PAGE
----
Space Shuttle

Space Shuttle Main Engines
Space Shuttle Main Engines fire The three Space Shuttle Main Engines, in conjunction with the Solid Rocket Boosters, provide the thrust to lift the Orbiter off the ground for the initial ascent. The main engines continue to operate for 8.5 minutes after launch, the duration of the Shuttle's powered flight.

Image left: The Space Shuttle Main Engines provide part of the thrust that sends the Shuttle into orbit. Click image to play video of engines firing on launch (no audio). Photo credit: NASA

After the solid rockets are jettisoned, the main engines provide thrust which accelerates the Shuttle from 4,828 kilometers per hour (3,000 mph) to over 27,358 kilometers per hour (17,000 mph) in just six minutes to reach orbit. They create a combined maximum thrust of more than 1.2 million pounds.

As the Shuttle accelerates, the main engines burn a half-million gallons of liquid propellant provided by the large, orange external fuel tank. The main engines burn liquid hydrogen -- the second coldest liquid on Earth at minus 423 degrees Fahrenheit (minus 252.8 degrees Celsius) -- and liquid oxygen.

The engines' exhaust is primarily water vapor as the hydrogen and oxygen combine. As they push the Shuttle toward orbit, the engines consume liquid fuel at a rate that would drain an average family swimming pool in under 25 seconds generating over 37 million horsepower. Their turbines spin almost 13 times as fast as an automobile engine spins when it is running at highway speed.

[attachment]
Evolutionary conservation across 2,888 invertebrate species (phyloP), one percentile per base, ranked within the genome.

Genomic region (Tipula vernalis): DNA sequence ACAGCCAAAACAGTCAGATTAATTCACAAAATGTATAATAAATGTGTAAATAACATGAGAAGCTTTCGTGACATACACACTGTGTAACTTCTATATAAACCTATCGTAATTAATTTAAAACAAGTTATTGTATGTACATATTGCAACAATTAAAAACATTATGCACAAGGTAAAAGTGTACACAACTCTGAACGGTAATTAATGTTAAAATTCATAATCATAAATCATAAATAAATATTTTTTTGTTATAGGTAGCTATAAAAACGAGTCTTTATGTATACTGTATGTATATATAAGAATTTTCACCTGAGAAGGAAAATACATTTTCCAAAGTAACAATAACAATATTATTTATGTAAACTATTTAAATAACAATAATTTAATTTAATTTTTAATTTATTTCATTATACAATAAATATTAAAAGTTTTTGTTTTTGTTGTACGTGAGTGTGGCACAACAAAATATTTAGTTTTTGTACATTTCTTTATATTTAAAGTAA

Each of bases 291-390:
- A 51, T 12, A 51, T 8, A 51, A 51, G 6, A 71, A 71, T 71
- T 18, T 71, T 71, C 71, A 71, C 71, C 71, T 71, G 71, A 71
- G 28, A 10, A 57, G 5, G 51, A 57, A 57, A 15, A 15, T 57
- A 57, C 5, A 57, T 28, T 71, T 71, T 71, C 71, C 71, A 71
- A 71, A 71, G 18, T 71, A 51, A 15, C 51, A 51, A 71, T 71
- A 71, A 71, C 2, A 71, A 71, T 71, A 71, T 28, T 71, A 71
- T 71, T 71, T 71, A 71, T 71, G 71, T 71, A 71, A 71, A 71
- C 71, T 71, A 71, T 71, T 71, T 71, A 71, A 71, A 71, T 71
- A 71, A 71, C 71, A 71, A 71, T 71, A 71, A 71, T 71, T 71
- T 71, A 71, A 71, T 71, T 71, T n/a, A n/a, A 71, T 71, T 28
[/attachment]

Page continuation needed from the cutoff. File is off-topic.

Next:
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The main engines develop thrust by using high-energy propellants in a staged combustion cycle. The propellants are partially combusted in dual preburners to produce high-pressure hot gas to drive the turbopumps.

Combustion is completed in the main combustion chamber. Temperatures in the main engine combustion chamber can reach as high as 6,000 degrees Fahrenheit (3,315.6 degrees Celsius).

Space Shuttle Main Engines installed on Discovery Image right: Space Shuttle Main Engines being installed on Discovery at the Orbiter Processing Facility at NASA's Kennedy Space Center. Photo credit: NASA/Kennedy Space Center.

Each Space Shuttle Main Engine operates at a liquid oxygen/liquid hydrogen mixture ratio of 6 to 1 to produce a sea level thrust of 179,097 kilograms (375,000 pounds) and a vacuum thrust of 213,188 (470,000 pounds).

The engines can be throttled over a thrust range of 65 percent to 109 percent, which provides for a high thrust level during liftoff and the initial ascent phase but allows thrust to be reduced to limit acceleration to 3 g's during the final ascent phase. The engines are gimbaled to provide pitch, yaw and roll control during the ascent.